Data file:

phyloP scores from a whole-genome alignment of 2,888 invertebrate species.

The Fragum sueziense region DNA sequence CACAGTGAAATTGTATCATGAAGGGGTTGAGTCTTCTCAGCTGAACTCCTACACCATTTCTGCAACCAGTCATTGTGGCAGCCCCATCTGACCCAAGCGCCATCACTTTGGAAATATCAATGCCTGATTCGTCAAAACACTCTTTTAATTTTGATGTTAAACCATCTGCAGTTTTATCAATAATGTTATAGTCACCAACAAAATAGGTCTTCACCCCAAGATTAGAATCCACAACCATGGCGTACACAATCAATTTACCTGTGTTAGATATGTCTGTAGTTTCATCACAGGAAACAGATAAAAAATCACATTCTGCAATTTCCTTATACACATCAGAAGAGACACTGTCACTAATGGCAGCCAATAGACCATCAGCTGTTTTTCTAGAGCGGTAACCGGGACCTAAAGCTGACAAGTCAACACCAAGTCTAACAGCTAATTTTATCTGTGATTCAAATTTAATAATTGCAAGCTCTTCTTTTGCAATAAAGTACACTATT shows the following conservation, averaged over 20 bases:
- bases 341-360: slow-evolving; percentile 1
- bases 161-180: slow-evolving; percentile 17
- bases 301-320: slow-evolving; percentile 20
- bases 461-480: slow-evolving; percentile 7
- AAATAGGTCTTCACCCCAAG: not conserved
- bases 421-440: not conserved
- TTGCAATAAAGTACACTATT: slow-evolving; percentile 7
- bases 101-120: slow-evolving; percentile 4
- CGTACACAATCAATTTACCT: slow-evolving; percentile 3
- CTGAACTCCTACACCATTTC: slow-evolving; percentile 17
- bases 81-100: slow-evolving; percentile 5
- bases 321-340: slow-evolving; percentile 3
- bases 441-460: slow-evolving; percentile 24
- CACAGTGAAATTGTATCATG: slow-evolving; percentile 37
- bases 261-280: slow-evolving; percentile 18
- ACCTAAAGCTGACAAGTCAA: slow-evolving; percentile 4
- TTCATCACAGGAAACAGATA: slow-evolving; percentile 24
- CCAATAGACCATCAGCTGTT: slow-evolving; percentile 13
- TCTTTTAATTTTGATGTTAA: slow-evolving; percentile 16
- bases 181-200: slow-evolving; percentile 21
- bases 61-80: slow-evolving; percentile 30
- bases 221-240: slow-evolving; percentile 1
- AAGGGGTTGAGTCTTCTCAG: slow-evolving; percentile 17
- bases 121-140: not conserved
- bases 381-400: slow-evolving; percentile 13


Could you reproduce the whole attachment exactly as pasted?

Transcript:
phyloP scores from a whole-genome alignment of 2,888 invertebrate species.

The Fragum sueziense region DNA sequence CACAGTGAAATTGTATCATGAAGGGGTTGAGTCTTCTCAGCTGAACTCCTACACCATTTCTGCAACCAGTCATTGTGGCAGCCCCATCTGACCCAAGCGCCATCACTTTGGAAATATCAATGCCTGATTCGTCAAAACACTCTTTTAATTTTGATGTTAAACCATCTGCAGTTTTATCAATAATGTTATAGTCACCAACAAAATAGGTCTTCACCCCAAGATTAGAATCCACAACCATGGCGTACACAATCAATTTACCTGTGTTAGATATGTCTGTAGTTTCATCACAGGAAACAGATAAAAAATCACATTCTGCAATTTCCTTATACACATCAGAAGAGACACTGTCACTAATGGCAGCCAATAGACCATCAGCTGTTTTTCTAGAGCGGTAACCGGGACCTAAAGCTGACAAGTCAACACCAAGTCTAACAGCTAATTTTATCTGTGATTCAAATTTAATAATTGCAAGCTCTTCTTTTGCAATAAAGTACACTATT shows the following conservation, averaged over 20 bases:
- bases 341-360: slow-evolving; percentile 1
- bases 161-180: slow-evolving; percentile 17
- bases 301-320: slow-evolving; percentile 20
- bases 461-480: slow-evolving; percentile 7
- AAATAGGTCTTCACCCCAAG: not conserved
- bases 421-440: not conserved
- TTGCAATAAAGTACACTATT: slow-evolving; percentile 7
- bases 101-120: slow-evolving; percentile 4
- CGTACACAATCAATTTACCT: slow-evolving; percentile 3
- CTGAACTCCTACACCATTTC: slow-evolving; percentile 17
- bases 81-100: slow-evolving; percentile 5
- bases 321-340: slow-evolving; percentile 3
- bases 441-460: slow-evolving; percentile 24
- CACAGTGAAATTGTATCATG: slow-evolving; percentile 37
- bases 261-280: slow-evolving; percentile 18
- ACCTAAAGCTGACAAGTCAA: slow-evolving; percentile 4
- TTCATCACAGGAAACAGATA: slow-evolving; percentile 24
- CCAATAGACCATCAGCTGTT: slow-evolving; percentile 13
- TCTTTTAATTTTGATGTTAA: slow-evolving; percentile 16
- bases 181-200: slow-evolving; percentile 21
- bases 61-80: slow-evolving; percentile 30
- bases 221-240: slow-evolving; percentile 1
- AAGGGGTTGAGTCTTCTCAG: slow-evolving; percentile 17
- bases 121-140: not conserved
- bases 381-400: slow-evolving; percentile 13